Cartesian Diver

    May 2018:


    • Plastic drinking bottle (1 or 2 L) with lid
    • Water
    • Ketchup or soy sauce packet or pen cap with modelling (or Sculpey) clay


    Fill with water nearly to the top of the bottle.

    Add the ketchup packet (or if using the pen cap, add about a pea-size piece of clay to the arm of the cap and put it in clay-side down – there should not be so much clay on it that the cap sinks in water – might want to see if it floats first in a glass of water – you want it to barely float).

    Put the cap on the bottle tightly and squeeze the bottle.

    You should see the packet (or cap) sink to the bottom. As you release the bottle the packet or cap should rise again. You can repeat this over and over.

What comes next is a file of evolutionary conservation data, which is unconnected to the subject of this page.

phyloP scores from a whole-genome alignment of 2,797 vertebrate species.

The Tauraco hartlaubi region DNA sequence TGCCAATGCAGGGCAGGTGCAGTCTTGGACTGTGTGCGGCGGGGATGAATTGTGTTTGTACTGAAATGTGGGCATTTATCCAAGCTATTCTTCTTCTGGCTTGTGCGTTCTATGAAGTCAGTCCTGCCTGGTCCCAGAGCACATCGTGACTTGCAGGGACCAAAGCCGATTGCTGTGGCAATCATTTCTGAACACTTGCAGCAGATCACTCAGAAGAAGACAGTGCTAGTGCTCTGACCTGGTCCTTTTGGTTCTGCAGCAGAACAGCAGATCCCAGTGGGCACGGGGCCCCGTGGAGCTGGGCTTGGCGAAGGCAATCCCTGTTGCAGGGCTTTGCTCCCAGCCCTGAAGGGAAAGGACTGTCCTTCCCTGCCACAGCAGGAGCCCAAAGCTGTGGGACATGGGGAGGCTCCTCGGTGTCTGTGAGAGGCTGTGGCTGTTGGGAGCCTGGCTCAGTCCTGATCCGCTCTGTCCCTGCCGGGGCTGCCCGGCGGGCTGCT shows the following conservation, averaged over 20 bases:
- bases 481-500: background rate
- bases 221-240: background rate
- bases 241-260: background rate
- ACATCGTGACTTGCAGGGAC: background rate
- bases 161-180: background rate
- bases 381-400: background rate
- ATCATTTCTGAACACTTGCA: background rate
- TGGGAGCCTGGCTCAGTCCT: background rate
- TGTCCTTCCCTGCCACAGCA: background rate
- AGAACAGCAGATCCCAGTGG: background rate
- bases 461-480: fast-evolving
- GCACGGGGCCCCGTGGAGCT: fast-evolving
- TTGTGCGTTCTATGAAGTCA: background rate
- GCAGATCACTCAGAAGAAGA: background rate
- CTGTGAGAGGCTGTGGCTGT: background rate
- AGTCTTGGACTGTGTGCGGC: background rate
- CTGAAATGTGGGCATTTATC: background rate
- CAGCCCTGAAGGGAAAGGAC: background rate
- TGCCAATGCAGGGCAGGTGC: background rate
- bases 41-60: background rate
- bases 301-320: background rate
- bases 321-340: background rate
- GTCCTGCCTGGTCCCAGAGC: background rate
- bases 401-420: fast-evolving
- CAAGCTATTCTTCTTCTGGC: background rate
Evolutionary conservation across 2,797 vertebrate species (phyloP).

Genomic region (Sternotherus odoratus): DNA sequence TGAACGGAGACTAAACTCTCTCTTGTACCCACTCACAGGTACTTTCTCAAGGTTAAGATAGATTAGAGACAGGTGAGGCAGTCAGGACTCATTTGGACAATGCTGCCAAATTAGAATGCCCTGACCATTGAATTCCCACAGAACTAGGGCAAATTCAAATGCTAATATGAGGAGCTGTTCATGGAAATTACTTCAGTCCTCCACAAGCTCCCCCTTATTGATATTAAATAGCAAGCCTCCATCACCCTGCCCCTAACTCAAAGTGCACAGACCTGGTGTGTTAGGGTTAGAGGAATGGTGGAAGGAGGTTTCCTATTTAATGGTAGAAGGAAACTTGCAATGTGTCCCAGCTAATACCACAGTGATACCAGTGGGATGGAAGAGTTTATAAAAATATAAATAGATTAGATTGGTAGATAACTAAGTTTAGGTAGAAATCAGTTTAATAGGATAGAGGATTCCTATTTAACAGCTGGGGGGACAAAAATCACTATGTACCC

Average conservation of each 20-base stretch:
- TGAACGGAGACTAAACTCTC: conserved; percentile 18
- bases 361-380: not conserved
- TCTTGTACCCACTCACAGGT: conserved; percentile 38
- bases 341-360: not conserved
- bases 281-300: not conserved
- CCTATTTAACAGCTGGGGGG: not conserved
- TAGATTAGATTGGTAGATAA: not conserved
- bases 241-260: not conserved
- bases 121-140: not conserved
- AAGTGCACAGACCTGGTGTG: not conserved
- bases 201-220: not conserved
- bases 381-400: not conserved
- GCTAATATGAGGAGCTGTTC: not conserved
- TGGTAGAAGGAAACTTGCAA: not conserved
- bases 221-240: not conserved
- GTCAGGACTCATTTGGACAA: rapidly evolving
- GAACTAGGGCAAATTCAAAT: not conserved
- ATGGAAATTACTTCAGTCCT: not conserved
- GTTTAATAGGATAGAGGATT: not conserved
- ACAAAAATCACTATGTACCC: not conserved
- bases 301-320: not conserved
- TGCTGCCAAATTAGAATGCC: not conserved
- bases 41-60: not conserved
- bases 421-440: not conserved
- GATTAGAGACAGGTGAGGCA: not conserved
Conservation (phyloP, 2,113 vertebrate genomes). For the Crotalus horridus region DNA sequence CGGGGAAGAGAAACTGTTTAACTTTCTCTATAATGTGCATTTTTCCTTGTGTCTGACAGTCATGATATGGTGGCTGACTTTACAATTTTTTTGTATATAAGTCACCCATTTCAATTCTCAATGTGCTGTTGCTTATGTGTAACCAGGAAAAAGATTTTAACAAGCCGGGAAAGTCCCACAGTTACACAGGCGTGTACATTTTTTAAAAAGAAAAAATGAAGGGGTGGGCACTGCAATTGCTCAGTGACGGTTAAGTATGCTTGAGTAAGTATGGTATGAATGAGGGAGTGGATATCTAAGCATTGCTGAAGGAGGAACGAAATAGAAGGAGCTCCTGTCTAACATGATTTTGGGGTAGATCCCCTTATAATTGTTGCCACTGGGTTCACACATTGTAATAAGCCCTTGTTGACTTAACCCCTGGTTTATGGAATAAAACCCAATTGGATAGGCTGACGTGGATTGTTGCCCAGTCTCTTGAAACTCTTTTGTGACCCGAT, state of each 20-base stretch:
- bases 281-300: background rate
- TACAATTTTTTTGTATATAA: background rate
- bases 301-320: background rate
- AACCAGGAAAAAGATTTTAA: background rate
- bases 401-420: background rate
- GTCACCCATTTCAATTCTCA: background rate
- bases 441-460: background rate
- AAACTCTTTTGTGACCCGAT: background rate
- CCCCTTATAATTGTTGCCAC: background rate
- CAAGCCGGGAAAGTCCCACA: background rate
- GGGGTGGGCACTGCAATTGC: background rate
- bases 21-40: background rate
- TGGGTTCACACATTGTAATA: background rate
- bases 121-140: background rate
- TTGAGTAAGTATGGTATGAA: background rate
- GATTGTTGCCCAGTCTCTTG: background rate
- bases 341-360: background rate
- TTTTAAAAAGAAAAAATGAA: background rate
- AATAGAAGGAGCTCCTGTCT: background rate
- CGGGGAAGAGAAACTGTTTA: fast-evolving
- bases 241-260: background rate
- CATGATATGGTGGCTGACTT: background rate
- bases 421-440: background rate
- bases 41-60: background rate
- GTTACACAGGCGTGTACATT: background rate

What’s happening?

    Rene Descartes (1596 – 1650) is thought to have invented this toy. Descartes is considered the father of Cartesian or analytic geometry used in the discovery of calculus and his name is the basis of the Cartesian coordinate system. The object floats on water because there is trapped air inside the packet or pen cap making the entire unit less dense than water. However, as you squeeze the bottle you are compressing that air causing it to take up less space. If an object has a mass and takes up a certain amount of space and then you make it take up less space, you will increase its density. In this case you change its density so much that it becomes “heavier” than the water and it sinks. When you stop squeezing the bottle, the air in the object expands again and the object becomes less dense and again floats to the top.


    To view all past “ChemShorts for Kids”, go to:

    - Paul Brandt